When you notice the time delays associated with the above chain of events, take into account the fact that each pump is so large that it requires transport by a heavy lift truck, realize that the lead units are located half way around the world from the source factory, know that every day of delay for each AP1000 reactor plant costs between one and two million dollars, and remember that there are already eight units under construction with hopes for “well over 30 AP1000 units to be in operation by 2030″, you can perhaps understand why I’ve been having so much trouble sleeping.

There is so much riding on the success of the AP1000; I certainly hope that the reactor coolant pump issues get resolved without too much additional delay. However, I have to admit that I am no longer very optimistic and don’t see much evidence of a plan B for this particular design. There are, of course, an infinite number of ways to avoid the specific lesson that should be taken away from this saga and many nuclear innovators are working on projects that do not include this weak link.

One of my favorite ways to avoid the project risk that comes with design or manufacturing challenges associated with key components is to eliminate as many of those components as possible. NuScale, for example, has no worries about finding a reliable design or a reliable supplier for reactor coolant pumps. Its natural circulation design does not include any pumps in the first place.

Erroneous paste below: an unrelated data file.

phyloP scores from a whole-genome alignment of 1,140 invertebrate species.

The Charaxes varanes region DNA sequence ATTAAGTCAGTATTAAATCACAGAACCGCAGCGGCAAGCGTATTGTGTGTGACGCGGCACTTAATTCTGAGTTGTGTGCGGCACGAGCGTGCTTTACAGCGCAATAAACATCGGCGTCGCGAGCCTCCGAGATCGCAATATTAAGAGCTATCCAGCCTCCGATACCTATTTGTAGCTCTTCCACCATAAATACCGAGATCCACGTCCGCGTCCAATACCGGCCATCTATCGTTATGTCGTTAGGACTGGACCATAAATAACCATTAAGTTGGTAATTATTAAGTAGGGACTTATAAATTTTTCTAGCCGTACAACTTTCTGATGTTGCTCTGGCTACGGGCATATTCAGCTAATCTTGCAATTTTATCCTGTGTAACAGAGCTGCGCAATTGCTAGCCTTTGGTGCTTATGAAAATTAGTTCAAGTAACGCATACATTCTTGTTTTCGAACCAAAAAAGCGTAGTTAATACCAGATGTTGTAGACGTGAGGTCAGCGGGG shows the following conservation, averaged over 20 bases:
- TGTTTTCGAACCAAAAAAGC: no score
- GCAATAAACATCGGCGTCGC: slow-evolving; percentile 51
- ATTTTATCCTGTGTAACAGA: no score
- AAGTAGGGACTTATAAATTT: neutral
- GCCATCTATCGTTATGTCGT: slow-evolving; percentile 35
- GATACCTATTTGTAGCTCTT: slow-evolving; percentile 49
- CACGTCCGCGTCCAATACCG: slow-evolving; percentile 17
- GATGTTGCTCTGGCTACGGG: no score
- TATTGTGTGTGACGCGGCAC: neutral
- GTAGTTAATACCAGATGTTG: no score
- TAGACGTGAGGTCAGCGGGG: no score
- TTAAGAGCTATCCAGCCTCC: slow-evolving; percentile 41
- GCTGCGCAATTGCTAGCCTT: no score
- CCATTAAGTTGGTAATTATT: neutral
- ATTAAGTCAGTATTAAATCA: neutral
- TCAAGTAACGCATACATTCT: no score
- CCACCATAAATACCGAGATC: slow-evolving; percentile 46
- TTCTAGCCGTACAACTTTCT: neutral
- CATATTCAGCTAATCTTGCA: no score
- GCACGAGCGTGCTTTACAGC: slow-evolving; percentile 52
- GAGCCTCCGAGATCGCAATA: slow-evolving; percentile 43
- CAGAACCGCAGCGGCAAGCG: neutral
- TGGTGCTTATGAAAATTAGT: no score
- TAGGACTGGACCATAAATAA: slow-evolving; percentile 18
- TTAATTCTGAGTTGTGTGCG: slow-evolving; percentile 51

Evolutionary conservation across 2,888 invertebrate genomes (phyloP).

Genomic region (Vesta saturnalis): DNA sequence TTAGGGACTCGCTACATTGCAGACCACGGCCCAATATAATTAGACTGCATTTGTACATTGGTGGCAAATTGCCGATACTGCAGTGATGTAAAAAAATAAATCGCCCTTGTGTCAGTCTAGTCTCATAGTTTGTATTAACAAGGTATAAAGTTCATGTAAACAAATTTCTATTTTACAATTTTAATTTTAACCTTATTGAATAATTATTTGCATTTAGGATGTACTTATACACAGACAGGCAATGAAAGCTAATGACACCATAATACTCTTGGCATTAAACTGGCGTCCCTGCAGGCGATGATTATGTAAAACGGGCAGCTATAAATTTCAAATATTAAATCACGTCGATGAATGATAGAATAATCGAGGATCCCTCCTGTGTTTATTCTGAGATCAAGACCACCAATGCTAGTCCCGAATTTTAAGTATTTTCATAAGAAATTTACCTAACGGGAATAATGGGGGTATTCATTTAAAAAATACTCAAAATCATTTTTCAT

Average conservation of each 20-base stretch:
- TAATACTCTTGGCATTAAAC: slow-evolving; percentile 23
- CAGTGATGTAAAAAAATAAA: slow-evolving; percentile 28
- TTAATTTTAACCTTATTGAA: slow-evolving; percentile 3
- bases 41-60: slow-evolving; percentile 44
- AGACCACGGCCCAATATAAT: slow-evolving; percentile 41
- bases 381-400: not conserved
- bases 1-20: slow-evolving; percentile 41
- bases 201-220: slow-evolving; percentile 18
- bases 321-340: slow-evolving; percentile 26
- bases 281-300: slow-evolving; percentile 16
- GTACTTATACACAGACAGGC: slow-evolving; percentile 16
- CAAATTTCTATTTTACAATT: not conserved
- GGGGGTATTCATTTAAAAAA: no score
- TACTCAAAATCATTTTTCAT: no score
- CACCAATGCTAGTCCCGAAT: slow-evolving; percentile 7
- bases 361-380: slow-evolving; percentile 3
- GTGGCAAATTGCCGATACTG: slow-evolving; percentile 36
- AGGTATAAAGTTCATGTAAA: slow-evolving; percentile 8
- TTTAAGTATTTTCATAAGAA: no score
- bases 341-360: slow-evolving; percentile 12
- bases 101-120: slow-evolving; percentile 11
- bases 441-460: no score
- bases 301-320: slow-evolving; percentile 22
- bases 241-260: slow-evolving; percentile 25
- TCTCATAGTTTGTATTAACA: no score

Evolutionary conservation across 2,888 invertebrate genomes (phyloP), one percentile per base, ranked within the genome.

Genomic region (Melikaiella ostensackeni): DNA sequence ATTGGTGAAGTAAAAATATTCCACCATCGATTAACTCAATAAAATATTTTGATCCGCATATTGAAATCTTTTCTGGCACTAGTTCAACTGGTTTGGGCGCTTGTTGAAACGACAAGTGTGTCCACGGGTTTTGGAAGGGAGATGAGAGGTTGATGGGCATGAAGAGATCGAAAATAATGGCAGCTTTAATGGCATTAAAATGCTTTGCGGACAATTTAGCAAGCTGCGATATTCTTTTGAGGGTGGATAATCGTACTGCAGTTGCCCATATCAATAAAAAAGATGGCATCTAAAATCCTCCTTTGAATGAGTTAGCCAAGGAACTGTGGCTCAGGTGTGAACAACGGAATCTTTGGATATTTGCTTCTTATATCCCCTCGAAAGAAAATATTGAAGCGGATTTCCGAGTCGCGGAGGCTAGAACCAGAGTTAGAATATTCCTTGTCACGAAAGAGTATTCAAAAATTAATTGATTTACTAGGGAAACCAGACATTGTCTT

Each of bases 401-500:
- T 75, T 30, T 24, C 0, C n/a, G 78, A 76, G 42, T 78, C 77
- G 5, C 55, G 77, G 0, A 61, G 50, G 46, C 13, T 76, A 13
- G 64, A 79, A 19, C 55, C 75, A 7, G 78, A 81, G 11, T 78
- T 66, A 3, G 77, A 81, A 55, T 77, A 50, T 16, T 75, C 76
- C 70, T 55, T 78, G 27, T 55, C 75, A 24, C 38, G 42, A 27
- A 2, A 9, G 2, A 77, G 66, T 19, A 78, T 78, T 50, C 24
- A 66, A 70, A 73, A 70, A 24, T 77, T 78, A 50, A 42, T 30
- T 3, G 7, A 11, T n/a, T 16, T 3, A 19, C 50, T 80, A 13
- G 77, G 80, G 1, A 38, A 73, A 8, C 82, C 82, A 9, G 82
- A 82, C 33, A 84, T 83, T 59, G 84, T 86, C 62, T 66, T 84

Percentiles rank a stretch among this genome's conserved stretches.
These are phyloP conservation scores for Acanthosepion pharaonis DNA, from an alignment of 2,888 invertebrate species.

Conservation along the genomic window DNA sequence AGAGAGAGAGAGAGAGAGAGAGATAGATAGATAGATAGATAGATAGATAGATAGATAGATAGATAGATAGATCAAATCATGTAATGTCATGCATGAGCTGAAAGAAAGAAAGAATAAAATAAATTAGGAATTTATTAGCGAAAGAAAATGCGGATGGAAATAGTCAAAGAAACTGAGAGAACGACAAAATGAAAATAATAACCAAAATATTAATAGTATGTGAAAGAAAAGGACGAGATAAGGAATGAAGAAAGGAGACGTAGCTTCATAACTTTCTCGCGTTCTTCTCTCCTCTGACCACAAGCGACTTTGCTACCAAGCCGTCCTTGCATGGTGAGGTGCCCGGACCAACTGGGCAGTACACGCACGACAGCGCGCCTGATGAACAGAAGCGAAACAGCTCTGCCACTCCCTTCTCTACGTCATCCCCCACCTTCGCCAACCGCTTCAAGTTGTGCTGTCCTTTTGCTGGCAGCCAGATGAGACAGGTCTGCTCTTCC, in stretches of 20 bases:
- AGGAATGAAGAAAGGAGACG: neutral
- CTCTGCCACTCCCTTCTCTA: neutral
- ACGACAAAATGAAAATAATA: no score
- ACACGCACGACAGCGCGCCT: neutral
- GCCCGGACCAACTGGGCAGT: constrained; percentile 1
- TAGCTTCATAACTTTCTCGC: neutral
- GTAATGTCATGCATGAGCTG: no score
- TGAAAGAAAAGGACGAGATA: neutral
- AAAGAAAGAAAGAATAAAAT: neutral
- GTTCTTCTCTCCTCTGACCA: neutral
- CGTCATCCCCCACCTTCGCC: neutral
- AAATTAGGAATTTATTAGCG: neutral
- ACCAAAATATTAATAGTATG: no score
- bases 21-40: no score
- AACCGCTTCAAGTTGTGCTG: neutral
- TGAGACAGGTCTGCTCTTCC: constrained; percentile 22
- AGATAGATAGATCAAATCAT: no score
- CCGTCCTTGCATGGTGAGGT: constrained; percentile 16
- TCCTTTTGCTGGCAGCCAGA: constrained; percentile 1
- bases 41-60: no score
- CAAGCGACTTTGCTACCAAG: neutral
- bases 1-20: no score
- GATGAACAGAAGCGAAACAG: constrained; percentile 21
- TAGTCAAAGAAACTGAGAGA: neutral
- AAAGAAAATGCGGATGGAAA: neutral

I’ll close with a 2009 clip of Ted Rockwell, who served as Admiral Rickover’s technical director for the USS Nautilus and the Shippingport reactor, testifying to a US Senate committee about the advantages of building reactors that do not need to use the “world’s largest” components.

Food for thought:

For Want of a Nail

For want of a nail the shoe was lost.
For want of a shoe the horse was lost.
For want of a horse the rider was lost.
For want of a rider the message was lost.
For want of a message the battle was lost.
For want of a battle the kingdom was lost.
And all for the want of a nail.